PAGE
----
The wiki provides so much flexibility that several offices throughout the community are using it to maintain and transfer knowledge on daily operations and events. Anyone with access to read it has permission to create and edit articles after registering and acquiring an account with Intelink. Since Intellipedia is intended to be a platform for harmonizing the various points of view of the agencies and analysts of the Intelligence Community, Intellipedia does not enforce a neutral point of view policy. Instead, viewpoints are attributed to the agencies, offices, and individuals participating, with the hope that a consensus view will emerge. Intellipedia also contains a great deal of non-encyclopedic content including meeting notes and items of internal, administrative interest. [4] So, what so ‘wiki’ about Intellipedia then?

Intellipedia research
The system is based on the theory of Complexity. This theory can explain how the utilization of the software technology under discussion, used on an ample scale, i.e. by a large number of users, could lead to the creation of a new manner of intelligence, an intelligence that renews itself and automatically adapts itself to surrounding changes.
As this theory teaches, a complex phenomenon as a whole is superior to the sum of the single phenomena which it comprises, and its development can take directions which cannot be foreseen from the behaviour of the single components.

Possible research approaches
There are of course several ways do to research on Intellipedia. The first is to look at the paradox of neutrality. Intellipedia does not for instance enforce a neutral point of view policy. I was excited by the theory of Giorgio Agamben in his book State of Exception. In this book he investigates how the suspension of laws within a state of emergency or crisis can become a prolonged state of being. More specifically, Agamben addresses how this prolonged state of exception operates to remove individuals of their citizenship. Giorgio Agamben is particularly critical of the United States’ response to September 11, 2001, and its instrumentalization as a permanent condition that legitimizes a “state of exception” as the dominant paradigm for governing in contemporary politics. He warns against a “generalization of the state of exception” through laws like the USA PATRIOT Act, which means a permanent installment of martial law and emergency powers [5]. Another philosopher where we can look at in this perspective is Pierre Levy. He writes about collective intelligence. Very interesting to look at in this whole perspective of technologies and knowledge based intelligence agencies.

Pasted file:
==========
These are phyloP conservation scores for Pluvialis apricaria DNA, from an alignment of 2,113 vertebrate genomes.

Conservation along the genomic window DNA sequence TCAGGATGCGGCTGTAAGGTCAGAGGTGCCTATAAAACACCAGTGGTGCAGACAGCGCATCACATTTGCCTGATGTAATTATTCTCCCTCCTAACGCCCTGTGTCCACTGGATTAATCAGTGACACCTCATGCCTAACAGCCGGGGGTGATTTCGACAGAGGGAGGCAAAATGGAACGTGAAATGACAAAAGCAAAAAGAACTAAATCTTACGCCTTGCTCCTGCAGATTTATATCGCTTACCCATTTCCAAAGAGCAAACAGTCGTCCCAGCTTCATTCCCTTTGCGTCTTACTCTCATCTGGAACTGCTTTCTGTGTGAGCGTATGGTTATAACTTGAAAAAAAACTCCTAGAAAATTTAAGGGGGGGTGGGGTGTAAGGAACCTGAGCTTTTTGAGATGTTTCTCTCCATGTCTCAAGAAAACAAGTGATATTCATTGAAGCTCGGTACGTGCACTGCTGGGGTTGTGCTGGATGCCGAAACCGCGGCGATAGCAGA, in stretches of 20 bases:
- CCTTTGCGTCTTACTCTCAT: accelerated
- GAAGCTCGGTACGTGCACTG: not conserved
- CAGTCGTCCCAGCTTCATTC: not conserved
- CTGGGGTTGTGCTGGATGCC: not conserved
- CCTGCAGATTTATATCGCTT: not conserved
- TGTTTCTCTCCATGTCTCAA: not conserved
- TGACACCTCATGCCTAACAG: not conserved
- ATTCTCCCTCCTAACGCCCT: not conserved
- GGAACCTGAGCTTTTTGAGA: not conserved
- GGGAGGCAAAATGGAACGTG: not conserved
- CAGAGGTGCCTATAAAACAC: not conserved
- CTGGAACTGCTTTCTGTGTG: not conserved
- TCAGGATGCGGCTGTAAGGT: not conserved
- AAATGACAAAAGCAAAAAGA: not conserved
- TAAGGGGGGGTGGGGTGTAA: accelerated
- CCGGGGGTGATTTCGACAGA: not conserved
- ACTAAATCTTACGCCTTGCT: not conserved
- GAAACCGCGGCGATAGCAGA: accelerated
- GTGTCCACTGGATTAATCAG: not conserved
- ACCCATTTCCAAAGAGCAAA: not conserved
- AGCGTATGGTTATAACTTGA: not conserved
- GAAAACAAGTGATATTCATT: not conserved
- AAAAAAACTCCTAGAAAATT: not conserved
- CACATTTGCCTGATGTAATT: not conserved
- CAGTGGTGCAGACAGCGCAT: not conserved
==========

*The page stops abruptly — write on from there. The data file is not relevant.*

Second, use the debate around free and open and use for example notions of Tim O’Reilly on web 2.0. Third discuss the politics of exclusion. In societies which are compounded by digital and participation divides, the connected usually always win over those who don’t have access and time to spare. Do they have this kind of problems also in the intelligence world? And last, with the prior points mentioned you can make an essay about the differences between European Intelligence agencies (like the AIVD for instance) and the US agencies. Which internet technologies do they use? Why are they using them?

One of the major limitations to research this is that we don’t get access to the intel community.

[1] http://en.wikipedia.org/wiki/Intellipedia
[2] Wikipedia for Spies: The CIA Discovers Web 2.0
[3] For Intelligence Officers, A Wiki Way to Connect Dots
[4] http://en.wikipedia.org/wiki/Intellipedia
[5] http://en.wikipedia.org/wiki/Agamben